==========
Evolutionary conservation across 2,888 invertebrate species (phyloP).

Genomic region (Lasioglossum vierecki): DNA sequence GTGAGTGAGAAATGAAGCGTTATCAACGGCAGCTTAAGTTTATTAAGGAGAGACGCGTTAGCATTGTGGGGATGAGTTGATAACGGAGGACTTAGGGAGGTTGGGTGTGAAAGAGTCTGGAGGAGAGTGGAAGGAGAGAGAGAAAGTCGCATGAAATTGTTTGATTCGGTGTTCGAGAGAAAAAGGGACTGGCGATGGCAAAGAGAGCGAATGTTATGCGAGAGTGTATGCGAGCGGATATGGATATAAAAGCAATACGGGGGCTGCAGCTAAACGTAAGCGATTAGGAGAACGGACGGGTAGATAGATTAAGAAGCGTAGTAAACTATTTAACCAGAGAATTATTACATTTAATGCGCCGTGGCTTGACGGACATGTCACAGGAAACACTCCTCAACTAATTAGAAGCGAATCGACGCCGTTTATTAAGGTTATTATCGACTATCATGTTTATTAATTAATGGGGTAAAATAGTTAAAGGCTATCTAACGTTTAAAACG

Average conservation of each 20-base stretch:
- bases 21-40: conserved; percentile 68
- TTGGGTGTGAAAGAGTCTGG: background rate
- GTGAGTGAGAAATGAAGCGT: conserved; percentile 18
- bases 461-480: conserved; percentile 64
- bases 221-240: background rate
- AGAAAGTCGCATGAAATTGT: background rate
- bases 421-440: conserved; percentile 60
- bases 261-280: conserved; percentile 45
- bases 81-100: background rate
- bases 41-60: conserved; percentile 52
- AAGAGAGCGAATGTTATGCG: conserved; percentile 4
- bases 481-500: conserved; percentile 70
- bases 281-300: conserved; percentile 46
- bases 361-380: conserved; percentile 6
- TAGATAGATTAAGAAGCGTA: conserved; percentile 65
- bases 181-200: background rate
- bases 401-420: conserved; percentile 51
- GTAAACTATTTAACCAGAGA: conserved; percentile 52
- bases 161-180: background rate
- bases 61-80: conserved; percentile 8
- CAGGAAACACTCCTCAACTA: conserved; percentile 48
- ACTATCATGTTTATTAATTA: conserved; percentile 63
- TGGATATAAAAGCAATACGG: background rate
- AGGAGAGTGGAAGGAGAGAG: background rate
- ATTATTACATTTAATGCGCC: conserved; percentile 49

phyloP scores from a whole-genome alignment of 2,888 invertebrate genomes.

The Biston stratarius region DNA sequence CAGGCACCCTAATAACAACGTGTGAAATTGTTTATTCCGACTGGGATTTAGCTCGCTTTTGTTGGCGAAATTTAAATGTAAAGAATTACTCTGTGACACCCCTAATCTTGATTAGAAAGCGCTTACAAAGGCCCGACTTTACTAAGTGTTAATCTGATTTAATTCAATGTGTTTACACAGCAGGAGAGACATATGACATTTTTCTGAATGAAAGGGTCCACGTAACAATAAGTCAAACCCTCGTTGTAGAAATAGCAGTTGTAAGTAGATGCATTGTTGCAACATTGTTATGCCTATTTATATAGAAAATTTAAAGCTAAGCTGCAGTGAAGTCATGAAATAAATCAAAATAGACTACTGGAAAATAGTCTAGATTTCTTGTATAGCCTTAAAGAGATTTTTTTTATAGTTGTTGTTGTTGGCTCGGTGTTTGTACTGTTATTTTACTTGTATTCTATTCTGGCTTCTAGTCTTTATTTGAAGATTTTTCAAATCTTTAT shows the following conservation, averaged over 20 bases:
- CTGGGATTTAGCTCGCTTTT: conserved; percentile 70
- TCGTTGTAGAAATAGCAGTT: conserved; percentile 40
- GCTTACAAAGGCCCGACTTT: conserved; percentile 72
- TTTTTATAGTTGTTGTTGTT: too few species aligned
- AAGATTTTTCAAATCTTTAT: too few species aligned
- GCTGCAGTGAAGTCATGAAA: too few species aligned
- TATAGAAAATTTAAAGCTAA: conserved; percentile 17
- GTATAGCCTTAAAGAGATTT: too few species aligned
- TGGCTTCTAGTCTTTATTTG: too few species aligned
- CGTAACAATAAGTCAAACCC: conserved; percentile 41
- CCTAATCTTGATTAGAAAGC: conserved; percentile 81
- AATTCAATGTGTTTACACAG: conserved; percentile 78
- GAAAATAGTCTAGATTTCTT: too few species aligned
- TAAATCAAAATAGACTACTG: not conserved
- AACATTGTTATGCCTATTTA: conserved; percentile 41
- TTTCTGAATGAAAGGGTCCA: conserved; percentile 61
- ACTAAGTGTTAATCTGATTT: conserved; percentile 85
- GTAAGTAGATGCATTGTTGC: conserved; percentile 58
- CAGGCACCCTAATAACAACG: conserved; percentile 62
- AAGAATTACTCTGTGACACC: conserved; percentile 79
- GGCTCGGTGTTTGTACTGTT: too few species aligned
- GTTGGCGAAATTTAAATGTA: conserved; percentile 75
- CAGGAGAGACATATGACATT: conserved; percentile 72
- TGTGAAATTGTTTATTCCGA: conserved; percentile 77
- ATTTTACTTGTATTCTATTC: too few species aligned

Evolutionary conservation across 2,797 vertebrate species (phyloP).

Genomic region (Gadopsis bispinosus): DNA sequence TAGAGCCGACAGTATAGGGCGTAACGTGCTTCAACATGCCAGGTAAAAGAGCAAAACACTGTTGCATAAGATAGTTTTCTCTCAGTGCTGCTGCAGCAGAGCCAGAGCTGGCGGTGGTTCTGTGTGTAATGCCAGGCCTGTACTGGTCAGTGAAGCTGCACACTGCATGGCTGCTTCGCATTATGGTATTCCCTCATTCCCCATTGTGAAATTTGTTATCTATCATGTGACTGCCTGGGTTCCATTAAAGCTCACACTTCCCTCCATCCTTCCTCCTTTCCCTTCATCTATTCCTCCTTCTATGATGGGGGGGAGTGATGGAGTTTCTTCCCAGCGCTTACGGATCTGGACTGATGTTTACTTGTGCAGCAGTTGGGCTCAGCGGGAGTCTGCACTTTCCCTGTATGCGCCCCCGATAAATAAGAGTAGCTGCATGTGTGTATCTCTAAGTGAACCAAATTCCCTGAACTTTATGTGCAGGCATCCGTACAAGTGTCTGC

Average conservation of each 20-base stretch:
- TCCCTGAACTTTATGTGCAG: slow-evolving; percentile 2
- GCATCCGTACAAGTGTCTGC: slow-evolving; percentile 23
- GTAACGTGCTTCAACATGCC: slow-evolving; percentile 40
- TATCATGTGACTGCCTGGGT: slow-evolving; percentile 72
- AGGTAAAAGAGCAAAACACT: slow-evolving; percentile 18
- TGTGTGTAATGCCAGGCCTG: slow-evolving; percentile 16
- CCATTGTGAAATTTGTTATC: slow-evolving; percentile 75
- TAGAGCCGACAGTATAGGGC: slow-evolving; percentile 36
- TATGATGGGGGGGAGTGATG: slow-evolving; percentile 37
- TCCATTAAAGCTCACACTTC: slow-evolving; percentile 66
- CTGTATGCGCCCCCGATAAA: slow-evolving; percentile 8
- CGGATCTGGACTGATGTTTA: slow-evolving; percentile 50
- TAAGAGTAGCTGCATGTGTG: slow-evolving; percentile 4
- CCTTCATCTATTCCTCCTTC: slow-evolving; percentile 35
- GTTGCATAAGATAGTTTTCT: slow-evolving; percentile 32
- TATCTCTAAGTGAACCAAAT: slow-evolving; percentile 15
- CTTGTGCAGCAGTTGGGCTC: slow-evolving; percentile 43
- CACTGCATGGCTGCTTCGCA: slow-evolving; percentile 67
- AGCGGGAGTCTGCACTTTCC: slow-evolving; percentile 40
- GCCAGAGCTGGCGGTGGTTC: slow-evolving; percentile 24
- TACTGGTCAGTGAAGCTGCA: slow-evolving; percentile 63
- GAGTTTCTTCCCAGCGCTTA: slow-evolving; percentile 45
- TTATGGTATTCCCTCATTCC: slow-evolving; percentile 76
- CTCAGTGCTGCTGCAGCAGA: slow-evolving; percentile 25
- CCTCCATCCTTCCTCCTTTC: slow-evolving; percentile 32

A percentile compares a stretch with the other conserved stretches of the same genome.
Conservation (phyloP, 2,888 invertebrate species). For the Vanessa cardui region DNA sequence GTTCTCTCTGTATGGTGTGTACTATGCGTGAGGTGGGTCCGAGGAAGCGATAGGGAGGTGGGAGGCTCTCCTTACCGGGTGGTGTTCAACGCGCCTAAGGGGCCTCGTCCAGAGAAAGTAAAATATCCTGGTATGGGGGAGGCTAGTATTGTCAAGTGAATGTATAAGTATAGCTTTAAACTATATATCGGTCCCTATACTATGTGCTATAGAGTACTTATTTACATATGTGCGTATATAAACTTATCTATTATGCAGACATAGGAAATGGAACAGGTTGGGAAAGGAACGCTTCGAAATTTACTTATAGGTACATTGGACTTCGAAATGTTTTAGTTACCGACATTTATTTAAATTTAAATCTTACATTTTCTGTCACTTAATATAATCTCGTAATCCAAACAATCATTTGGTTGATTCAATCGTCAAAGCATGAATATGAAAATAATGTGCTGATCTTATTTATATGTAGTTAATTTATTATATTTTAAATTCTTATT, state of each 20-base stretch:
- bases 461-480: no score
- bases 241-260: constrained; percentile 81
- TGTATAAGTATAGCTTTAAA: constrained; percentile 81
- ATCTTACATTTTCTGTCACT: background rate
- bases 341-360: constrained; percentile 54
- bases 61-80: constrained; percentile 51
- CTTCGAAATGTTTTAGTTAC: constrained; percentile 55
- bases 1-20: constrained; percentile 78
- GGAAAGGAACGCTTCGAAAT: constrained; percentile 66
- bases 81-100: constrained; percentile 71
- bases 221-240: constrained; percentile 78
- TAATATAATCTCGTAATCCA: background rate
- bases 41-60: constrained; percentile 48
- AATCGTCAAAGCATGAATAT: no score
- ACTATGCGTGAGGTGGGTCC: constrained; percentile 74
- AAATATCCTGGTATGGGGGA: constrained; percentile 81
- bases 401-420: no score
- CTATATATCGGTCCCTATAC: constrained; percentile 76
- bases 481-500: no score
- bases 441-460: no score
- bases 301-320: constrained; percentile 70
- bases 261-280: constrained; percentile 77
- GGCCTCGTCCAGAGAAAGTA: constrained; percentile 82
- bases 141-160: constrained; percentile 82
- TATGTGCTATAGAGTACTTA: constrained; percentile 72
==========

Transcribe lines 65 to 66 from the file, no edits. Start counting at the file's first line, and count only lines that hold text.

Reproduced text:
- CCATTGTGAAATTTGTTATC: slow-evolving; percentile 75
- TAGAGCCGACAGTATAGGGC: slow-evolving; percentile 36